In 1978, Peter Bardens left Camel, replaced by two more ex-Caravan members, Richard's cousin David Sinclair and Jan Schelhaas, causing Camel to earn the nickname "Caramel" by the music press. Camel also added former King Crimson sax and flute player Mel Collins. Before recording sessions could be held, however, Richard and David Sinclair departed.
Camel found itself deserted by the British music press during the early eighties, as press attention shifted to punk rock. Despite sellout tours of Europe, the group's records no longer sold well. Andrew Latimer told Melody Maker in 1980, "Sometimes it's frustrating if you do something you think is a work of art and it gets totally ignored. I'd be lying if I said it wasn't frustrating." Another major setback during this period the departure of Andy Ward due to the pressures of touring and the music industry in general, leaving Latimer as the last original member of the band.
Latimer was pressured by the record company to record more pop-oriented material on 1982's The Single Factor which featured members of The Alan Parsons Project. Peter Bardens makes a guest appearance on the track "Sasquatch" along with founding Genesis guitarist Anthony Philips. Following the release of Stationary Traveller in 1984, inspired by the social and physical division of Berlin, Camel took a seven-year hiatus.
Andrew Latimer relocated to California during the early nineties, and formed Camel Productions to release new and archival Camel material. Camel's nineties output includes Dust and Dreams, inspired by John Steinbeck's The Grapes of Wrath. Harbour of Tears was inspired by Latimer's search for his family's roots following his father's death.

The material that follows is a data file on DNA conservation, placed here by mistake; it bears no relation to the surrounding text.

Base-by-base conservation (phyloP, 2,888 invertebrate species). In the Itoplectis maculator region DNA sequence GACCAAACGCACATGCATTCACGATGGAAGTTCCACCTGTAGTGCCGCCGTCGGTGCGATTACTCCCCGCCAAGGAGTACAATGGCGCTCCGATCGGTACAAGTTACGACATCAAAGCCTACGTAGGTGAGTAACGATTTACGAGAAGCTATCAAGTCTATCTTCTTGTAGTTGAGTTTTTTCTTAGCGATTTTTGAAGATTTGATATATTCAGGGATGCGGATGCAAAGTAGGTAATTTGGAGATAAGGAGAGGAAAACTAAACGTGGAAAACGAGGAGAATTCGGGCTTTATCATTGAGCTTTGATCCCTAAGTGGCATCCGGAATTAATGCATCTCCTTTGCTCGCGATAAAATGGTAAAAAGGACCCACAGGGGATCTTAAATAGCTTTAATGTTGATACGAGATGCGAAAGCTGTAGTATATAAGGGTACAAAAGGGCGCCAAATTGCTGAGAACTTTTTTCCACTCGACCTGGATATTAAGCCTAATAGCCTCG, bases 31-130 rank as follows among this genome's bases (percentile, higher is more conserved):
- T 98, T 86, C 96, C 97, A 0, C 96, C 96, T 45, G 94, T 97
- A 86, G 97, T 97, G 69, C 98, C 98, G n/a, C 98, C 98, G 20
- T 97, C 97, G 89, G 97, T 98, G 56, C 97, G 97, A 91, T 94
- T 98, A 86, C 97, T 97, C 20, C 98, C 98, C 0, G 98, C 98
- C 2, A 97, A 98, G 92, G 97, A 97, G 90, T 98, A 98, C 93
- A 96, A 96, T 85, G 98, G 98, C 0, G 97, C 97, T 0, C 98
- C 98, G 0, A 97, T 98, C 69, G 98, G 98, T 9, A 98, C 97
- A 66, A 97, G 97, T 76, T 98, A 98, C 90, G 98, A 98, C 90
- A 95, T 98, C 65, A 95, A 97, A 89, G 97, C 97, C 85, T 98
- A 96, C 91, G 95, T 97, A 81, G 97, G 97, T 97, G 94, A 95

In addition to a prolific solo career, Pete enjoyed a brief stint down memory lane with Andy for a nostaligically titled group "Mirage", performing a few select dates in 1994. Since leaving Camel, Andy Ward has been involved with myriad projects, including progressive rockers Marillion, Richard Sinclair's Caravan of Dreams and Sinclair's album R.S.V.P. One of Ward's most interesting and exciting recent appearances was at the independent English magazine Ptolemaic Terrascope's Terrastock Festival in April of 1997, drumming in an impromptu lineup of British rock's legendary rabble-rousers The Deviants, in addition to a set with his current band, English psychedelic rockers The Bevis Frond.
Throughout its twenty-five year existence, Camel has scaled the heights of fame as well as the depths of mainstream media derision, acquiring a dedicated following along the way. Through Andrew Latimer's company, Camel Productions, Camel remains alive and well.
Additional information was provided by the Camel Discography and FAQ web site, (http://www.eng.tau.ac.il/~ofirz/camel/welcome.htm), Calyx, The Canterbury Web Site, (http://www.alpes-net.fr/~bigbang/calyx.html), and The Ptolemaic Terrascope web site (http://www.terrascope.org).